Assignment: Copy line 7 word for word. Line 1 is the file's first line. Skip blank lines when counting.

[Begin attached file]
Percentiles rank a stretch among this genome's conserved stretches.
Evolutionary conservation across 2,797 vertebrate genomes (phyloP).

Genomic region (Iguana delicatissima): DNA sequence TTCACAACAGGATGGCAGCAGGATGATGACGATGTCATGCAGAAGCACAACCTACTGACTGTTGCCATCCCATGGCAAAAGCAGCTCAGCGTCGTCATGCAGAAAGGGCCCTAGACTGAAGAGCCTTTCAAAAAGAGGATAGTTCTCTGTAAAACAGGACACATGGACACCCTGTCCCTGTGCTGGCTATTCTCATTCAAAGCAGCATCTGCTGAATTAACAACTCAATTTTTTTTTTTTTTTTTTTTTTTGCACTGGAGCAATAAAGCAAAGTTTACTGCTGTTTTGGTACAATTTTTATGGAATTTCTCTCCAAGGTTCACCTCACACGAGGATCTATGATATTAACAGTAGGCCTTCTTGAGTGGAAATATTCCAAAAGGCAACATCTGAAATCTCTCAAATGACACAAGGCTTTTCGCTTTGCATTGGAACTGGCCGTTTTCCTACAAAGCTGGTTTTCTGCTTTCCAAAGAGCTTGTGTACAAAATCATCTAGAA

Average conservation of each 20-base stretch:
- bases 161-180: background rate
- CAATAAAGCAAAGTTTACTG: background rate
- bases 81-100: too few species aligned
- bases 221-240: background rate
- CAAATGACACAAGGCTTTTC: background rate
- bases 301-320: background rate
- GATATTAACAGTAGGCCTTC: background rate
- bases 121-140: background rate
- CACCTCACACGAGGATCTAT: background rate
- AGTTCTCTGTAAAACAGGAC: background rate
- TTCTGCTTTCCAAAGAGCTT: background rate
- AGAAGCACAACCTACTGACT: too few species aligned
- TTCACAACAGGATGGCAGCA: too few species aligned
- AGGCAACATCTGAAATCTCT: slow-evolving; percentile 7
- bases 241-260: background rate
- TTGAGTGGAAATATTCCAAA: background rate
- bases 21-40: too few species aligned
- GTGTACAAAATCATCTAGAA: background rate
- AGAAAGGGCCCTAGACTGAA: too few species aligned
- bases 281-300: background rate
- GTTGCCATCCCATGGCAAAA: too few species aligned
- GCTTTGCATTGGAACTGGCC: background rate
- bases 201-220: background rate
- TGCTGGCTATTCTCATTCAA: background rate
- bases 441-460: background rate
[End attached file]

- bases 81-100: too few species aligned